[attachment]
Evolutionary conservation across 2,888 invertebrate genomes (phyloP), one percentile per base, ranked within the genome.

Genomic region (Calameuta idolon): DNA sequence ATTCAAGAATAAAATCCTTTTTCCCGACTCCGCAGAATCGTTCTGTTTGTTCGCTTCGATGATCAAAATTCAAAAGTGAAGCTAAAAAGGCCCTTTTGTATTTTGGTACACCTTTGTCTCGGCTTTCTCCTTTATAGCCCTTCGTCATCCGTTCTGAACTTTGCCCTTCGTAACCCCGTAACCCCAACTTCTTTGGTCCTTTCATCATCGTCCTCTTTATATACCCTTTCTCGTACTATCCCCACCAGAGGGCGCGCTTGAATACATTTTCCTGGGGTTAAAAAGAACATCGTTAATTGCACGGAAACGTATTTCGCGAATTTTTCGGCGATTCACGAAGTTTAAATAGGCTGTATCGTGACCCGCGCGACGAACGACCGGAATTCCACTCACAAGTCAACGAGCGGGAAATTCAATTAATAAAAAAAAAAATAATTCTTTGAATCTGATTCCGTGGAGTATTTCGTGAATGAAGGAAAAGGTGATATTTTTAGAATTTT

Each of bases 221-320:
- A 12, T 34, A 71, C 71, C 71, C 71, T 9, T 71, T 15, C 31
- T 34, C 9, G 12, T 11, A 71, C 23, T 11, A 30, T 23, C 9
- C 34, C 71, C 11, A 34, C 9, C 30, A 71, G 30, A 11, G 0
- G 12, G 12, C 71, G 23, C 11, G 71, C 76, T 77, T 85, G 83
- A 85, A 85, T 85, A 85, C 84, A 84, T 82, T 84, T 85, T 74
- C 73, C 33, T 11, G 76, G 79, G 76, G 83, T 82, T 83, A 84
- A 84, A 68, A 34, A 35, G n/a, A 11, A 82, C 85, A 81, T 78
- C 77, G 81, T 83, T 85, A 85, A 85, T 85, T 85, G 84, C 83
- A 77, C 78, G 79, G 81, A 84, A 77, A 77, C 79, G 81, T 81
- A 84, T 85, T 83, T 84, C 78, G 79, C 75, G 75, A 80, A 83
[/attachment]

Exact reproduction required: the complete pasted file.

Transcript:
Evolutionary conservation across 2,888 invertebrate genomes (phyloP), one percentile per base, ranked within the genome.

Genomic region (Calameuta idolon): DNA sequence ATTCAAGAATAAAATCCTTTTTCCCGACTCCGCAGAATCGTTCTGTTTGTTCGCTTCGATGATCAAAATTCAAAAGTGAAGCTAAAAAGGCCCTTTTGTATTTTGGTACACCTTTGTCTCGGCTTTCTCCTTTATAGCCCTTCGTCATCCGTTCTGAACTTTGCCCTTCGTAACCCCGTAACCCCAACTTCTTTGGTCCTTTCATCATCGTCCTCTTTATATACCCTTTCTCGTACTATCCCCACCAGAGGGCGCGCTTGAATACATTTTCCTGGGGTTAAAAAGAACATCGTTAATTGCACGGAAACGTATTTCGCGAATTTTTCGGCGATTCACGAAGTTTAAATAGGCTGTATCGTGACCCGCGCGACGAACGACCGGAATTCCACTCACAAGTCAACGAGCGGGAAATTCAATTAATAAAAAAAAAAATAATTCTTTGAATCTGATTCCGTGGAGTATTTCGTGAATGAAGGAAAAGGTGATATTTTTAGAATTTT

Each of bases 221-320:
- A 12, T 34, A 71, C 71, C 71, C 71, T 9, T 71, T 15, C 31
- T 34, C 9, G 12, T 11, A 71, C 23, T 11, A 30, T 23, C 9
- C 34, C 71, C 11, A 34, C 9, C 30, A 71, G 30, A 11, G 0
- G 12, G 12, C 71, G 23, C 11, G 71, C 76, T 77, T 85, G 83
- A 85, A 85, T 85, A 85, C 84, A 84, T 82, T 84, T 85, T 74
- C 73, C 33, T 11, G 76, G 79, G 76, G 83, T 82, T 83, A 84
- A 84, A 68, A 34, A 35, G n/a, A 11, A 82, C 85, A 81, T 78
- C 77, G 81, T 83, T 85, A 85, A 85, T 85, T 85, G 84, C 83
- A 77, C 78, G 79, G 81, A 84, A 77, A 77, C 79, G 81, T 81
- A 84, T 85, T 83, T 84, C 78, G 79, C 75, G 75, A 80, A 83